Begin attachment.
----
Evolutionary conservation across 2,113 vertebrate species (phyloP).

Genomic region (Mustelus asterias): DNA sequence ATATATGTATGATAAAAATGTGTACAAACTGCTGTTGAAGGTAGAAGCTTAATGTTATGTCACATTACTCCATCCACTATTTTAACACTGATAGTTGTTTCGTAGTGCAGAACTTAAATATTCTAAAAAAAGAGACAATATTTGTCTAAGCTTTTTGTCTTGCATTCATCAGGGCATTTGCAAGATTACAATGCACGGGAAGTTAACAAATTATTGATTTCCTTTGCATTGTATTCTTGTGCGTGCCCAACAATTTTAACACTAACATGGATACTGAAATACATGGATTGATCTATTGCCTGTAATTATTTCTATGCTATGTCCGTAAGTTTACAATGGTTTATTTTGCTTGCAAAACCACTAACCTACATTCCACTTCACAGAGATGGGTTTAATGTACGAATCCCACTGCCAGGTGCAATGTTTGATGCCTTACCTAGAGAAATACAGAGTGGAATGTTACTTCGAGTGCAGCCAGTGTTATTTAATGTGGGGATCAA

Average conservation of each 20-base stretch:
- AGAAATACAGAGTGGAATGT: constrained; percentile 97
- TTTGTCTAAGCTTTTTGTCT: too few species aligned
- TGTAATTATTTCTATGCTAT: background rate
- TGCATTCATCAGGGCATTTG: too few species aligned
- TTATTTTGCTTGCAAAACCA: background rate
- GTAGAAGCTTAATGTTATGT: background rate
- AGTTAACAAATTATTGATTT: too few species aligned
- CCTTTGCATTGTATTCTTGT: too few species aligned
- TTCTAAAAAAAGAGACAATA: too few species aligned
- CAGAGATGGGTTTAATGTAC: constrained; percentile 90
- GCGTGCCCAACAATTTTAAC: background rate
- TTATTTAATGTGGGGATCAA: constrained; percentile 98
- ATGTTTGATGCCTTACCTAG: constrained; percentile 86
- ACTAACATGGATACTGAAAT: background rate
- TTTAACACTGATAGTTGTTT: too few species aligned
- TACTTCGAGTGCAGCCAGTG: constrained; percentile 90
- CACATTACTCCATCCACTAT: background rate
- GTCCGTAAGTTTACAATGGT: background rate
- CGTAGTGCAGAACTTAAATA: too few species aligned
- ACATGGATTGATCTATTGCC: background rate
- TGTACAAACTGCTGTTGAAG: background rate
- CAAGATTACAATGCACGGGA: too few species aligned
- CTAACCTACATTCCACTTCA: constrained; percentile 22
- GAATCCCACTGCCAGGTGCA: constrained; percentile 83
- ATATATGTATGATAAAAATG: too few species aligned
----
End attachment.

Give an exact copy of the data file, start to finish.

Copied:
Evolutionary conservation across 2,113 vertebrate species (phyloP).

Genomic region (Mustelus asterias): DNA sequence ATATATGTATGATAAAAATGTGTACAAACTGCTGTTGAAGGTAGAAGCTTAATGTTATGTCACATTACTCCATCCACTATTTTAACACTGATAGTTGTTTCGTAGTGCAGAACTTAAATATTCTAAAAAAAGAGACAATATTTGTCTAAGCTTTTTGTCTTGCATTCATCAGGGCATTTGCAAGATTACAATGCACGGGAAGTTAACAAATTATTGATTTCCTTTGCATTGTATTCTTGTGCGTGCCCAACAATTTTAACACTAACATGGATACTGAAATACATGGATTGATCTATTGCCTGTAATTATTTCTATGCTATGTCCGTAAGTTTACAATGGTTTATTTTGCTTGCAAAACCACTAACCTACATTCCACTTCACAGAGATGGGTTTAATGTACGAATCCCACTGCCAGGTGCAATGTTTGATGCCTTACCTAGAGAAATACAGAGTGGAATGTTACTTCGAGTGCAGCCAGTGTTATTTAATGTGGGGATCAA

Average conservation of each 20-base stretch:
- AGAAATACAGAGTGGAATGT: constrained; percentile 97
- TTTGTCTAAGCTTTTTGTCT: too few species aligned
- TGTAATTATTTCTATGCTAT: background rate
- TGCATTCATCAGGGCATTTG: too few species aligned
- TTATTTTGCTTGCAAAACCA: background rate
- GTAGAAGCTTAATGTTATGT: background rate
- AGTTAACAAATTATTGATTT: too few species aligned
- CCTTTGCATTGTATTCTTGT: too few species aligned
- TTCTAAAAAAAGAGACAATA: too few species aligned
- CAGAGATGGGTTTAATGTAC: constrained; percentile 90
- GCGTGCCCAACAATTTTAAC: background rate
- TTATTTAATGTGGGGATCAA: constrained; percentile 98
- ATGTTTGATGCCTTACCTAG: constrained; percentile 86
- ACTAACATGGATACTGAAAT: background rate
- TTTAACACTGATAGTTGTTT: too few species aligned
- TACTTCGAGTGCAGCCAGTG: constrained; percentile 90
- CACATTACTCCATCCACTAT: background rate
- GTCCGTAAGTTTACAATGGT: background rate
- CGTAGTGCAGAACTTAAATA: too few species aligned
- ACATGGATTGATCTATTGCC: background rate
- TGTACAAACTGCTGTTGAAG: background rate
- CAAGATTACAATGCACGGGA: too few species aligned
- CTAACCTACATTCCACTTCA: constrained; percentile 22
- GAATCCCACTGCCAGGTGCA: constrained; percentile 83
- ATATATGTATGATAAAAATG: too few species aligned